Pseudotropheus saulosi are very forgiving fish in the aquarium, and will tolerate any of the acceptable Rift Lake cichlid water parameters. I keep mine at a pH of 8.0 maintained by Seachem'sTM Malawi/Victoria Buffer at a rate of 1/4 teaspoon per 15 liters (four gallon) bucket. Temperature is kept at 26.5-27.5°C (80-82°F), and hardness is 220ppm, which is moderately hard. Like many of the Pseudotropheus types, they can be sensitive to varying water temperatures resulting in pop-eye so be sure to have a good quality heater in your tank. I use an Ebo Jäger 150 watt. To see their most brilliant color and ensure consistent spawning, good filtration is essential as is a good quality bulb. I use a CoralLifeTM 50/50 Daylight/Actinic bulb and try to change the bulb once a year. I do weekly water changes of 25% and filter the tank with a UGF run by two AquaClearTM 500 powerheads and a PenguinTM 160 backfilter.
Fry are raised in the same water conditions in a 40 to 80 liters (about 10 or 20 gallon) tank filtered by an AquaClearTM 200 with a sponge prefilter to prevent the tiny fry from being sucked up the filter intake. Once I have removed the female, I usually take out all the rocks and plants except for one rock for the fry to pick at. This seems to make the fry less skittish and also it is nice to be able to watch them. The fry grow very quickly gaining 6 mm (1/4") in a few weeks. I feed them baby brine shrimp, frozen cyclops, and crushed OSI Spirulina Flake. They also get a few crushed snails to pick at which seems to give them the determination to pick at live ones with more gusto as they mature. Like the Labidochromis, they will suck the snails right out of their shells once they put on some size. After keeping Pseudotropheus saulosi you start to look at snails no longer as pests, but as free fish food!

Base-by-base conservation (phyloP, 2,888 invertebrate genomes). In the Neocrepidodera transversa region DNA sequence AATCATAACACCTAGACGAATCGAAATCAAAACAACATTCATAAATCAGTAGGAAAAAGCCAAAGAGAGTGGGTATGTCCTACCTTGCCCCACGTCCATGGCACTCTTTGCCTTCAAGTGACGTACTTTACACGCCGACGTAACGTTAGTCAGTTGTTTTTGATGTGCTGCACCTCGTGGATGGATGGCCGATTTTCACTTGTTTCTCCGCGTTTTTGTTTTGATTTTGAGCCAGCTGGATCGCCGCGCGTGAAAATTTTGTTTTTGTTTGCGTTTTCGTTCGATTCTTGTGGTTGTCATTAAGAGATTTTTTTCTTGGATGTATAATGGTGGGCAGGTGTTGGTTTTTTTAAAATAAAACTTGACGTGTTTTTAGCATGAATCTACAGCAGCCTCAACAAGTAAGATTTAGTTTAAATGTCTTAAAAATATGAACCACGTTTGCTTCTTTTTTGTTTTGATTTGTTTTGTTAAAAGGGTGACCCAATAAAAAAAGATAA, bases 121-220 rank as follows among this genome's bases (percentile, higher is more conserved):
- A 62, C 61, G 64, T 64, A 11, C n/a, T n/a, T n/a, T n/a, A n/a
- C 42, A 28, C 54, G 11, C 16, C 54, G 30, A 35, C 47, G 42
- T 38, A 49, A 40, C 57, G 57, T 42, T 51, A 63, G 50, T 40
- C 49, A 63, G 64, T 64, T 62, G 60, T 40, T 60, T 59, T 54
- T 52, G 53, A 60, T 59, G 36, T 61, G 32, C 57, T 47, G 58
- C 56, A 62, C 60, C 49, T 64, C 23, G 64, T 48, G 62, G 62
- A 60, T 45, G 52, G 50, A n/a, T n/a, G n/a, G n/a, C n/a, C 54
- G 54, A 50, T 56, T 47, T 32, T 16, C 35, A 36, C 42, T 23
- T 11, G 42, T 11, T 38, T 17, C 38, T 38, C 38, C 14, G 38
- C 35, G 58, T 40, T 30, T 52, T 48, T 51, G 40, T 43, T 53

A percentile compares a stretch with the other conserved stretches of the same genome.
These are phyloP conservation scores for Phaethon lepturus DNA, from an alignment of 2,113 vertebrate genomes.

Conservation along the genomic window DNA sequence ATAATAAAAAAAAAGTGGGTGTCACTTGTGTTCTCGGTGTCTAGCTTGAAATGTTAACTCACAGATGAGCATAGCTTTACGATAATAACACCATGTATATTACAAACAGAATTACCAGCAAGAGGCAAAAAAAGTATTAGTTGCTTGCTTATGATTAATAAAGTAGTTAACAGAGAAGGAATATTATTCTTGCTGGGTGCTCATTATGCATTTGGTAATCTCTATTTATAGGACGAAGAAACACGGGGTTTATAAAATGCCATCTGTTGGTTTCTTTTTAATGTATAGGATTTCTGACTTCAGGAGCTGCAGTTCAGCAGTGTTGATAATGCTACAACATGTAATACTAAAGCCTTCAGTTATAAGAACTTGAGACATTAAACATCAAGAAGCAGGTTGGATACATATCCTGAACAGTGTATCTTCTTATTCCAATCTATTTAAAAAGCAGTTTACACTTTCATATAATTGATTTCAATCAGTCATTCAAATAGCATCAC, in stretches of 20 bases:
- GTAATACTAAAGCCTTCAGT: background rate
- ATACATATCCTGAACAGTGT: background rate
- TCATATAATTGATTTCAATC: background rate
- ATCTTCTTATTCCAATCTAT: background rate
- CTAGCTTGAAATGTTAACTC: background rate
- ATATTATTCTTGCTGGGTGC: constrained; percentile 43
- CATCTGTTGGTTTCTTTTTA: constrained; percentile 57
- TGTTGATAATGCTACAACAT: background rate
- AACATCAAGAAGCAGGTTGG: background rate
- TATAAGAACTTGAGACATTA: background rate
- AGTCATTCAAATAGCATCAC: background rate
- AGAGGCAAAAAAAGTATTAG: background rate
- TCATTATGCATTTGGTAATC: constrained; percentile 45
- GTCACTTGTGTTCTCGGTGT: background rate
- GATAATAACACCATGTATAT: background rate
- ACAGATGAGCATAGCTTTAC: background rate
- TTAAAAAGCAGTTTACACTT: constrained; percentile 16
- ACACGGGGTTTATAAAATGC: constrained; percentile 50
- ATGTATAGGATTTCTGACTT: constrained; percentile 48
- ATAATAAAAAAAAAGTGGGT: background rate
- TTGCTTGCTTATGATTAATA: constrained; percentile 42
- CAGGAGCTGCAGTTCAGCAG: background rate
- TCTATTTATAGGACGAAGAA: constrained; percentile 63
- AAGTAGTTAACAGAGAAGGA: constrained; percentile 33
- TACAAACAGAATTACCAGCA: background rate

Contraction of Malawi Bloat is often a concern when keeping any of the primarily vegetarian Pseudotropheus. However, I have not had any problems with this in my group of Pseudotropheus saulosi. They seem quite able to tolerate a wider range of foods than some of the other dwarf Pseudotropheus such as demasoni. This is not to suggest that you go wild and feed them on krill or bloodworms, as their primary food should still be a good quality green flake accompanied by small particles of acceptable higher protein foods such as the ones I mentioned above (cyclops, daphnia, crushed snails, and baby brine shrimp).
Pseudotropheus saulosi are certainly one of my favorites and continue to entertain me from fry to adulthood. The little ones will eat directly from your hand from a few days old, and always appear happy to see you whenever you walk into the room. Of course they are just anticipating the satisfaction of their healthy appetites, but it still makes you feel good to be greeted so happily.
© Copyright 1998 Teale Miller, all rights reserved
Miller, Teale. (July 25, 1998). "Pseudotropheus saulosi Konings, 1990". Cichlid Room Companion. Retrieved on January 22, 2019, from: https://www.cichlidae.com/article.php?id=258.